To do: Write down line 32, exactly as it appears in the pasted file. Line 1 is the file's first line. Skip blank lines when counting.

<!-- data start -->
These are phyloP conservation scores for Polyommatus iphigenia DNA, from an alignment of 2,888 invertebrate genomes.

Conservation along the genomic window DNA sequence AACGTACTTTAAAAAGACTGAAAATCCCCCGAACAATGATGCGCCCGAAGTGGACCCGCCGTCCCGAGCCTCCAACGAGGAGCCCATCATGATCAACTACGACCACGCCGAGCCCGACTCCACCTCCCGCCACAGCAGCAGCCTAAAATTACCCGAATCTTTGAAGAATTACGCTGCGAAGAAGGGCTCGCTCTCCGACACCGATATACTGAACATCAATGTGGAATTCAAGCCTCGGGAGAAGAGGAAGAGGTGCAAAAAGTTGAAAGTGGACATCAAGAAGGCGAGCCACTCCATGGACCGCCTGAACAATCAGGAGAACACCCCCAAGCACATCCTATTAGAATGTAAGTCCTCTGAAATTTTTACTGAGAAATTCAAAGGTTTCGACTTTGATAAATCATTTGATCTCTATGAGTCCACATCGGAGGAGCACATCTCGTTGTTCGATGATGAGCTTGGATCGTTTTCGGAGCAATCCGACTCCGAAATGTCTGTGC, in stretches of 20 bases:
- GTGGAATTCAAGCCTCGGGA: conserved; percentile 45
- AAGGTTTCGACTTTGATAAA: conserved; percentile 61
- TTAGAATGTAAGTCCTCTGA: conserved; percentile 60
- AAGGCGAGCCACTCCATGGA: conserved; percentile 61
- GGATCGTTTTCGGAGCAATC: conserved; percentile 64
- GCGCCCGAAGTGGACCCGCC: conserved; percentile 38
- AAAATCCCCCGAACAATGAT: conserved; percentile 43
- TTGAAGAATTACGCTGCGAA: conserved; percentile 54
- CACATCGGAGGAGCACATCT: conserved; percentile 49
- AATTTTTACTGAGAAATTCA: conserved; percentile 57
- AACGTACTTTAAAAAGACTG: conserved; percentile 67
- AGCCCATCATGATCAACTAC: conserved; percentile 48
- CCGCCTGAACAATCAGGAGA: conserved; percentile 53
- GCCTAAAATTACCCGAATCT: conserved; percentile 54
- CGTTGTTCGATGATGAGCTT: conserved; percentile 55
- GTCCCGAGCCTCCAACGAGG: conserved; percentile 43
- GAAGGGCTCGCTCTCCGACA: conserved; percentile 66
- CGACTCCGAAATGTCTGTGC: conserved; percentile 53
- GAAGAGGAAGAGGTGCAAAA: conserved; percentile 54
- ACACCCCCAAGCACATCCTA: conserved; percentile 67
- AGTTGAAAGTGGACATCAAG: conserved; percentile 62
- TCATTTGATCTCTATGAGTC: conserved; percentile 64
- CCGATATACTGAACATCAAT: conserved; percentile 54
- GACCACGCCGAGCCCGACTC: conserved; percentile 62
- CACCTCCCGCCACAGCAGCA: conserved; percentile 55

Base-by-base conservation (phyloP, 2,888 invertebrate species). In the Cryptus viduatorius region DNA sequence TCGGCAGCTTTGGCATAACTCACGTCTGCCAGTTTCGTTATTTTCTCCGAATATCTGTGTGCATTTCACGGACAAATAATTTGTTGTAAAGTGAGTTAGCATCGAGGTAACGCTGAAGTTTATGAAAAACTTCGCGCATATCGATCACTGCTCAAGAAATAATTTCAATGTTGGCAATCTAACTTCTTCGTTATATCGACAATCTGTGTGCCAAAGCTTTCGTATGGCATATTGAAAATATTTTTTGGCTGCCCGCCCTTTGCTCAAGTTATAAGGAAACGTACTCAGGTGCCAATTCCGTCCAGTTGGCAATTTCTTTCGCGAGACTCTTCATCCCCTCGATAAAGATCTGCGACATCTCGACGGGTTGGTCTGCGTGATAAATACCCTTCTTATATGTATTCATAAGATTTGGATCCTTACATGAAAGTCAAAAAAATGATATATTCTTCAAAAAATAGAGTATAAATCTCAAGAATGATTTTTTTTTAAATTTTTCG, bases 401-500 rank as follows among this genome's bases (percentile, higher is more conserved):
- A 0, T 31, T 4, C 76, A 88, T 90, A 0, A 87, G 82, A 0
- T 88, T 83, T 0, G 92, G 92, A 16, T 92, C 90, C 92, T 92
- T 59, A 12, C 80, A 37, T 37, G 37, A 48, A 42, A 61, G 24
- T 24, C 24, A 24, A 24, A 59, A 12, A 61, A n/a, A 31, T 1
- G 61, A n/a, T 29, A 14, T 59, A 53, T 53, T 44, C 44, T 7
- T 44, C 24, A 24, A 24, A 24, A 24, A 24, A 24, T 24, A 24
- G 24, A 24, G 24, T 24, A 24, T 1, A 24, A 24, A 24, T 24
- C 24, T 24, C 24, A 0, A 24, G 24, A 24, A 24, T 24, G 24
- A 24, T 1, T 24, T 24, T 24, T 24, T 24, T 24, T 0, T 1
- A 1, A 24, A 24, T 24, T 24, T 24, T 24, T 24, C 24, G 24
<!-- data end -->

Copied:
- T 24, C 24, A 24, A 24, A 59, A 12, A 61, A n/a, A 31, T 1